Kevin, thanks for the reminder that Ambry is in this for profit, as are the physicians involved in many of these challenges.

One typo I caught: "from each according to her abilities, from each according to her needs" - I think you meant "from each according to her abilities, *to* each according to her needs".

I find the case actually pretty straight forward. As long as the primer and probes are identical to those sequences found in nature then they are not patent eligible. Supreme Court seemed to make this pretty clear, that it's about the sequence not about being man made or not. I can make oligos that correspond to the BRCA gene and ligate them all together to creat the exact BRCA sequence. Can I now patent the gene, don't think so. I can however patent the method of doing this if it were novel. Though no of the methods Myriad is claiming in their patents were actually novel at the time. Also, Myriad doesn't patent any specific primer or probe, they patent any primer or probe 15 bp or longer. Would be shocked if these are not invalidated.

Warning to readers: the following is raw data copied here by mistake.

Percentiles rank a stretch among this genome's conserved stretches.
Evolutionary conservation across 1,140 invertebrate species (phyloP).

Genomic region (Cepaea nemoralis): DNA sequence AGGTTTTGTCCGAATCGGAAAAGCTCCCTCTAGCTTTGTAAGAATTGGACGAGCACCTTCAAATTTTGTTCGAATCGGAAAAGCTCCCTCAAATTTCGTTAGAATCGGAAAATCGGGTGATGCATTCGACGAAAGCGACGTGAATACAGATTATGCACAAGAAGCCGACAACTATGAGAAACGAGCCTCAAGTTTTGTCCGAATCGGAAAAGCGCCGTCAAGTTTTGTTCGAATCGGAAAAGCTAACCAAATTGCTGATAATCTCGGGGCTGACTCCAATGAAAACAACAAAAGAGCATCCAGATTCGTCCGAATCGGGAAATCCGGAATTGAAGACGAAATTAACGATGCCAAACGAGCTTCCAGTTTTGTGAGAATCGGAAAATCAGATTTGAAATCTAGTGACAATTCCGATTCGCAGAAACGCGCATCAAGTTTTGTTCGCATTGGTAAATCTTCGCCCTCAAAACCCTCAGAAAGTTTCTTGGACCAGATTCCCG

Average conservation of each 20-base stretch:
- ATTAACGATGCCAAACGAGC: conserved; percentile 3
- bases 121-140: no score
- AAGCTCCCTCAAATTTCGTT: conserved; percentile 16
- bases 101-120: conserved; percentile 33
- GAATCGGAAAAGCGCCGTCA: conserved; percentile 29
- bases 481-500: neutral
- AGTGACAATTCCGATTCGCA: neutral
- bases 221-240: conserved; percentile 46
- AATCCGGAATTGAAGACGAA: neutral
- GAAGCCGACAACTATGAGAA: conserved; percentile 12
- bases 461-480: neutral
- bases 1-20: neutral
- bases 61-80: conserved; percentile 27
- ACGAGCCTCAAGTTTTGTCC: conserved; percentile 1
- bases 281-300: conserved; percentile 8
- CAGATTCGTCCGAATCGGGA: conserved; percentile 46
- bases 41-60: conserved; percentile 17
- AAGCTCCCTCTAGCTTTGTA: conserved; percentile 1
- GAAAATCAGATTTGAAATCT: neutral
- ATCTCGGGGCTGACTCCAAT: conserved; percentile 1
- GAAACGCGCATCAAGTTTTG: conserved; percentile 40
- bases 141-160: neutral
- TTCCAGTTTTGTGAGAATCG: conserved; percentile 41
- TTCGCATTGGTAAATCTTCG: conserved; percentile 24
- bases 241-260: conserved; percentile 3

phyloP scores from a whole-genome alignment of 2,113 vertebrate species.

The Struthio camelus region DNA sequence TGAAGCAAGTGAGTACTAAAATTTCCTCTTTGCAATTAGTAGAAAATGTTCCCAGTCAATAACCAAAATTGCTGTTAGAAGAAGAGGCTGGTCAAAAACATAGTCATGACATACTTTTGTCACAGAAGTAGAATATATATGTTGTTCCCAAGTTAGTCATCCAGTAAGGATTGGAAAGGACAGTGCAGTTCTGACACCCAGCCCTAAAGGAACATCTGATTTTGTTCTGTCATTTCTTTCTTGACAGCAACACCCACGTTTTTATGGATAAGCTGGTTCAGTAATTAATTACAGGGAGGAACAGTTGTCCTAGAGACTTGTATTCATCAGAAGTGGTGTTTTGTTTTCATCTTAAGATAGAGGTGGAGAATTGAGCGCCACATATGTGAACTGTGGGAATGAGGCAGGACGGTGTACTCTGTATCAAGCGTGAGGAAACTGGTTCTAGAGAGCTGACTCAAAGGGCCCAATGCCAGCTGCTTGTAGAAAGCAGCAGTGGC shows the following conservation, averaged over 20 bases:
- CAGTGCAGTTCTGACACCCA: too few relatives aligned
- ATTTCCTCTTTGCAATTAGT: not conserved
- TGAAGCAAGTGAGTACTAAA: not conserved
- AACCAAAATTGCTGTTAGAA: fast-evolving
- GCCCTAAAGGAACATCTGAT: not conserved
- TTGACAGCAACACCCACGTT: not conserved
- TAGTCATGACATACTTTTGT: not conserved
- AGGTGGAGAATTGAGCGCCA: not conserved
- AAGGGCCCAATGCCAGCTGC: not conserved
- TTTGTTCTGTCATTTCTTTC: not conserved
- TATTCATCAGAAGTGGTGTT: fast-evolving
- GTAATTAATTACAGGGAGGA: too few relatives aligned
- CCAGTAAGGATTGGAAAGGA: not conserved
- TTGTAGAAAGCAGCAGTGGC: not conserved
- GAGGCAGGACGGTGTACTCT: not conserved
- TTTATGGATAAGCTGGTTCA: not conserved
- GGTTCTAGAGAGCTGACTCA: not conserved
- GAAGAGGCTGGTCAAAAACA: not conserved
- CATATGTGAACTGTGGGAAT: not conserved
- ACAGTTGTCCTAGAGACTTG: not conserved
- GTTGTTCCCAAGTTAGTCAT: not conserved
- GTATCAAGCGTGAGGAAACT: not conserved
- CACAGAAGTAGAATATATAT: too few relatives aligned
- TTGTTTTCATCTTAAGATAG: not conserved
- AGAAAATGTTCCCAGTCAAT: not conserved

OK. I'm late to this party.... I've wondered about claims to pairs of primers and whether or not they are ineligible subject matter. Assuming that each primer has a "genomic" sequence and neither spans an exon/intron junction. The pair of primers aren't found in the same manner in a genome, just as a collection of sequences on a chip aren't found that way in a genome.



Is your claim different than that of Funk?

"Is your claim different than that of Funk?"

Pretty sure it must be, Skep, because Funk didn't say anything about primers.

Don't Mind Me - don't be pedantic.